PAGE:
There are many health myths that pervade our culture which have not been verified by evidence. This is true for eye care in particular. Below are some common misconceptions about eyes that can help to inform your expectations.
Remember, when looking up information online, especially health information, it is important to make sure the source is reputable, evidence-based and reviewed. The internet is not regulated, and many sources make claims without evidence backing those claims. This misinformation can easily cloud our understanding and decisions, and negatively affect a person's well-being.
1) “Wearing glasses will make my eyes weaker.”
This is almost never the case. People often feel that their vision deteriorates after wearing glasses. This is because your brain learns what it is like to see clearly. Patients notice a difference because there is generally a slight worsening of prescription over time. This would take place whether or not the patient wears glasses. Wearing glasses will not damage the eyes.
2) “Carrots will help me see better.”
While carrots contain nutrients that have been studied and shown to be helpful in patients who already have macular degeneration, or patients with vitamin A deficiency, they aren't helpful in the average healthy patient. This myth was first popularized during World War II. The British Royal Air Force began to use a primitive version of radar to target and shoot down the Luftwaffe under the cover of darkness. In an effort to keep the Nazi's blind to their tactics, propaganda was disseminated that it was related to a high level of carrot intake by British pilots.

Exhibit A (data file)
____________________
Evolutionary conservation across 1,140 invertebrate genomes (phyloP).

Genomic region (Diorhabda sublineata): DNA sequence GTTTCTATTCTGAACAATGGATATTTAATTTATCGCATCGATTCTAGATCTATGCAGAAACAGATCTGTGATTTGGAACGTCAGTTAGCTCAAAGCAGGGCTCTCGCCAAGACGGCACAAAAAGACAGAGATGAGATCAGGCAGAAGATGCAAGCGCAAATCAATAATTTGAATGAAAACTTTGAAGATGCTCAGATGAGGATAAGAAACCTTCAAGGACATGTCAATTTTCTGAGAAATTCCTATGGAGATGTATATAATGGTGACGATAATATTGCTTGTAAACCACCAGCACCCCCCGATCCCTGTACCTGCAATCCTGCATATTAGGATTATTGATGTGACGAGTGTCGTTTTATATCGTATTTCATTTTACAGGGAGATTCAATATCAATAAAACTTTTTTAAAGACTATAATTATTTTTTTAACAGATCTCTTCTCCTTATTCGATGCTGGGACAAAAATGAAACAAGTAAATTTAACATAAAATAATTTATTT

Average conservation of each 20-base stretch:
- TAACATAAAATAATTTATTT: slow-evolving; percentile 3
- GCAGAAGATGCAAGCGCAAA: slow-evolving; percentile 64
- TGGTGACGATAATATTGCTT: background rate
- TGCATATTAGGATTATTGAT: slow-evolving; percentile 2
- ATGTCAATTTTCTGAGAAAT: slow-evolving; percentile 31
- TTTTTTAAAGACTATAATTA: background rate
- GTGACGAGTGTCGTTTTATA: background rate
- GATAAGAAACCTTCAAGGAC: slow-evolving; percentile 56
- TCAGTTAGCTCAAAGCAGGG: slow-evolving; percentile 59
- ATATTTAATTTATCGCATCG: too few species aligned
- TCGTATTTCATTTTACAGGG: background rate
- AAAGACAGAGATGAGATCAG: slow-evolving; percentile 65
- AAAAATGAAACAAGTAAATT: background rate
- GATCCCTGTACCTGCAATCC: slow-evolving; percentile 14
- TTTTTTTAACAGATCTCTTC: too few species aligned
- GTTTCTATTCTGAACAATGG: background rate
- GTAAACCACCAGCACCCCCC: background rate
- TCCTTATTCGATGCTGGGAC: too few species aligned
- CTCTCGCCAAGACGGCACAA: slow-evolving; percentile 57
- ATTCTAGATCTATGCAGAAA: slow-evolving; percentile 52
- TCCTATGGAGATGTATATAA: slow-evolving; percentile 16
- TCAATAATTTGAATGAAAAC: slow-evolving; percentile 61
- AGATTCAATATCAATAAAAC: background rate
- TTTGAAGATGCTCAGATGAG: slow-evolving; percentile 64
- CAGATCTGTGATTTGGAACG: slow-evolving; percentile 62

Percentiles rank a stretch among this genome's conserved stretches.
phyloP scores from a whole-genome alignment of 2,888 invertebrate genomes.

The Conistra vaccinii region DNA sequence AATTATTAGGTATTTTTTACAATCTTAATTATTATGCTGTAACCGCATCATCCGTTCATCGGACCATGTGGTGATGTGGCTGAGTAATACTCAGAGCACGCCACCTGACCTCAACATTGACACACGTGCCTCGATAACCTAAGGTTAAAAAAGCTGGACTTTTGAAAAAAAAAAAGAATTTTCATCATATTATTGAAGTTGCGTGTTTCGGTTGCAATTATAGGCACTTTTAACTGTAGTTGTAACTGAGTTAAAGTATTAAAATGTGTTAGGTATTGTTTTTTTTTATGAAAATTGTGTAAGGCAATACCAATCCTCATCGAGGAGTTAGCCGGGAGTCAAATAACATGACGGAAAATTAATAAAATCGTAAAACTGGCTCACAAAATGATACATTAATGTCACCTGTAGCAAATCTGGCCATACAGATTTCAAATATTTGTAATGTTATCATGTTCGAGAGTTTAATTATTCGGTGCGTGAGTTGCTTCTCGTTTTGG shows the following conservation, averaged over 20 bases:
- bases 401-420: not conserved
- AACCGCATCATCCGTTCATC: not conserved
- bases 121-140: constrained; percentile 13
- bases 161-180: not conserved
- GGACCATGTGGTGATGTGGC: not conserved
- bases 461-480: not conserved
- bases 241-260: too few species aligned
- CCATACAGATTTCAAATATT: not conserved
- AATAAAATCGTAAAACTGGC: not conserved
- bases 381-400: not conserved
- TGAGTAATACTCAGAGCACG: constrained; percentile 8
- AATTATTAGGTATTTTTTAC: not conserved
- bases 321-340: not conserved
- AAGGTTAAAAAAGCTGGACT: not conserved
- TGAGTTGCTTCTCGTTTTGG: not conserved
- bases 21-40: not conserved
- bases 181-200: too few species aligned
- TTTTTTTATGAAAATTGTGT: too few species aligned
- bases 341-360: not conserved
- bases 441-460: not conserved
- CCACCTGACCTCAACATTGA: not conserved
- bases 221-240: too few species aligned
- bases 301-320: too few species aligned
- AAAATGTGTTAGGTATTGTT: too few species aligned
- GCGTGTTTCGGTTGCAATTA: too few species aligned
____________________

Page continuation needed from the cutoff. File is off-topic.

3) “Reading in the dark will ruin your eyes.”
Passed down from mother to mother, this myth inadvertently prevents many a child from reading a good book in the evening. There is absolutely no evidence to indicate this. Your eyes will function with the light available, and if it is too dark to read, you simply won't be able to read. A person cannot strain or damage their eyes by trying to do so.
4) “My vision is getting worse, I think my eyes are just getting old.”
Without eye disease, like cataract, glaucoma or macular degeneration, the eyes can see very well into a person's nineties! The most common cause of vision loss with age is cataract, so if your vision is getting worse, check in with your eye doctor—in almost all cases something can be done to fix it!
5) “You'll poke your eye out with that!”
Actually, this is not a myth. People have a way of injuring their eyes with many different types of objects. Always remember to wear eye protection when working or playing with any object that could inadvertently hit the eye. While our surgeons are very good at repairing eyes, some damage cannot be undone.